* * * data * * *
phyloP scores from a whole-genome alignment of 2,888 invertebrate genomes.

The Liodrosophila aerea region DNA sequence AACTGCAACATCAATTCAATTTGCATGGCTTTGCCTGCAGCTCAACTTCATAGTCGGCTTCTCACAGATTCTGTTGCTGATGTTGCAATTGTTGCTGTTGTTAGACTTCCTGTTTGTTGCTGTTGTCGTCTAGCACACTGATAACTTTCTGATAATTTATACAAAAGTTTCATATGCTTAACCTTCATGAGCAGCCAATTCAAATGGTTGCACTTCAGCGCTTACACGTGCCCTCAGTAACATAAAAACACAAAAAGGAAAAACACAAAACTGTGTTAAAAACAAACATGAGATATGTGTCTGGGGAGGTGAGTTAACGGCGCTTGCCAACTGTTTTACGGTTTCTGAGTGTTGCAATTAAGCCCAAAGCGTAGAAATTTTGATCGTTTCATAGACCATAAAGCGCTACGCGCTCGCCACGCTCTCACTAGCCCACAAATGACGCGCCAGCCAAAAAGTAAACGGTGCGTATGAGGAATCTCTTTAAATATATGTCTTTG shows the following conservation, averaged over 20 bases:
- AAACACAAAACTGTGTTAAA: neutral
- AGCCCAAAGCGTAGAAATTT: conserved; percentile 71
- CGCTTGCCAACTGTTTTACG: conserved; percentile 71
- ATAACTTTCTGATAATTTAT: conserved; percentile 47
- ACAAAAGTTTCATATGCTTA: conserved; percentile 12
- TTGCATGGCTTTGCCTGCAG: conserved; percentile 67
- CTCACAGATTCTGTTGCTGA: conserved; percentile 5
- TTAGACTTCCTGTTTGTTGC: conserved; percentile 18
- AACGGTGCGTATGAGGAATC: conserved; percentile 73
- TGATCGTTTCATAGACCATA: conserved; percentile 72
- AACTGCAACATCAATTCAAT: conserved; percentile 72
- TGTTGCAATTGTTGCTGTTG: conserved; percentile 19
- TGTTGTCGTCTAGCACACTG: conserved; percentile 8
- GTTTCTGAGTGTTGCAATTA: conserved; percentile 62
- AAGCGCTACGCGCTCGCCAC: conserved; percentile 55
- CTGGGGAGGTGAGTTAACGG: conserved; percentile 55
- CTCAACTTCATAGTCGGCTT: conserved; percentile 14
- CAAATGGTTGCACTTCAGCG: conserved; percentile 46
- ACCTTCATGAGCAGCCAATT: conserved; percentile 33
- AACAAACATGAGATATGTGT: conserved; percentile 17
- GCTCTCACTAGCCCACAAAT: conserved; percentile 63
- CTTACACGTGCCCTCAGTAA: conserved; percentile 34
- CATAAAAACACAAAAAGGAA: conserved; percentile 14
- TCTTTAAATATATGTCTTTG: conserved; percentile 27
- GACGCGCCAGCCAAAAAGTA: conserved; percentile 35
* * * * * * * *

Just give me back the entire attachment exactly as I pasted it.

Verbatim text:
phyloP scores from a whole-genome alignment of 2,888 invertebrate genomes.

The Liodrosophila aerea region DNA sequence AACTGCAACATCAATTCAATTTGCATGGCTTTGCCTGCAGCTCAACTTCATAGTCGGCTTCTCACAGATTCTGTTGCTGATGTTGCAATTGTTGCTGTTGTTAGACTTCCTGTTTGTTGCTGTTGTCGTCTAGCACACTGATAACTTTCTGATAATTTATACAAAAGTTTCATATGCTTAACCTTCATGAGCAGCCAATTCAAATGGTTGCACTTCAGCGCTTACACGTGCCCTCAGTAACATAAAAACACAAAAAGGAAAAACACAAAACTGTGTTAAAAACAAACATGAGATATGTGTCTGGGGAGGTGAGTTAACGGCGCTTGCCAACTGTTTTACGGTTTCTGAGTGTTGCAATTAAGCCCAAAGCGTAGAAATTTTGATCGTTTCATAGACCATAAAGCGCTACGCGCTCGCCACGCTCTCACTAGCCCACAAATGACGCGCCAGCCAAAAAGTAAACGGTGCGTATGAGGAATCTCTTTAAATATATGTCTTTG shows the following conservation, averaged over 20 bases:
- AAACACAAAACTGTGTTAAA: neutral
- AGCCCAAAGCGTAGAAATTT: conserved; percentile 71
- CGCTTGCCAACTGTTTTACG: conserved; percentile 71
- ATAACTTTCTGATAATTTAT: conserved; percentile 47
- ACAAAAGTTTCATATGCTTA: conserved; percentile 12
- TTGCATGGCTTTGCCTGCAG: conserved; percentile 67
- CTCACAGATTCTGTTGCTGA: conserved; percentile 5
- TTAGACTTCCTGTTTGTTGC: conserved; percentile 18
- AACGGTGCGTATGAGGAATC: conserved; percentile 73
- TGATCGTTTCATAGACCATA: conserved; percentile 72
- AACTGCAACATCAATTCAAT: conserved; percentile 72
- TGTTGCAATTGTTGCTGTTG: conserved; percentile 19
- TGTTGTCGTCTAGCACACTG: conserved; percentile 8
- GTTTCTGAGTGTTGCAATTA: conserved; percentile 62
- AAGCGCTACGCGCTCGCCAC: conserved; percentile 55
- CTGGGGAGGTGAGTTAACGG: conserved; percentile 55
- CTCAACTTCATAGTCGGCTT: conserved; percentile 14
- CAAATGGTTGCACTTCAGCG: conserved; percentile 46
- ACCTTCATGAGCAGCCAATT: conserved; percentile 33
- AACAAACATGAGATATGTGT: conserved; percentile 17
- GCTCTCACTAGCCCACAAAT: conserved; percentile 63
- CTTACACGTGCCCTCAGTAA: conserved; percentile 34
- CATAAAAACACAAAAAGGAA: conserved; percentile 14
- TCTTTAAATATATGTCTTTG: conserved; percentile 27
- GACGCGCCAGCCAAAAAGTA: conserved; percentile 35